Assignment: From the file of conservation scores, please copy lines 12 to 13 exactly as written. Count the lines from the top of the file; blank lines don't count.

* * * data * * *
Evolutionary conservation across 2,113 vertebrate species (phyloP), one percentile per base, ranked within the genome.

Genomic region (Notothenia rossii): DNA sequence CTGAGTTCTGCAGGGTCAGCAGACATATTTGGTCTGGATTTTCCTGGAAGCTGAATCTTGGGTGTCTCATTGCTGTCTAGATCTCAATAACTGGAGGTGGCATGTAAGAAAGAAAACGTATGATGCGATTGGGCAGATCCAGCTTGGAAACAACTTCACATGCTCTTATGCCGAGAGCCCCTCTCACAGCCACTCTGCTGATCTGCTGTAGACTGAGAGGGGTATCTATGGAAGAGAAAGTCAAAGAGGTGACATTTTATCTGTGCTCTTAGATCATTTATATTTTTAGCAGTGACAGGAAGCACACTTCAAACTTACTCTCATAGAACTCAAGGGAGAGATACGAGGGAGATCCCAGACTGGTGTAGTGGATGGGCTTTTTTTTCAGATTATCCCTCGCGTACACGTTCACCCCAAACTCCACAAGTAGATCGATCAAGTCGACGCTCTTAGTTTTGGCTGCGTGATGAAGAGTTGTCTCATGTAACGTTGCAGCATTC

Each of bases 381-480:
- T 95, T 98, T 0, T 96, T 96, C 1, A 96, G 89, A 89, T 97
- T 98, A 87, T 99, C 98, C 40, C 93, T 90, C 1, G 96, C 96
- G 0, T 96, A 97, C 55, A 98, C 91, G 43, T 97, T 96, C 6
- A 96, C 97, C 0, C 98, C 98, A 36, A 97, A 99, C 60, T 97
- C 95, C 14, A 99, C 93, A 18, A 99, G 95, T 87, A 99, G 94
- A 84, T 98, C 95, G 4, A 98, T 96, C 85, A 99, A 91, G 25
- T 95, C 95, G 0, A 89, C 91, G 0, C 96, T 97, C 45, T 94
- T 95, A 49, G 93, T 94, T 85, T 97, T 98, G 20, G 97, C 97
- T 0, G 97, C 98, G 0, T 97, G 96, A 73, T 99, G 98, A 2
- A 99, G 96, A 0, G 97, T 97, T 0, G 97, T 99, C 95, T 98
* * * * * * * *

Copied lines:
- T 0, G 97, C 98, G 0, T 97, G 96, A 73, T 99, G 98, A 2
- A 99, G 96, A 0, G 97, T 97, T 0, G 97, T 99, C 95, T 98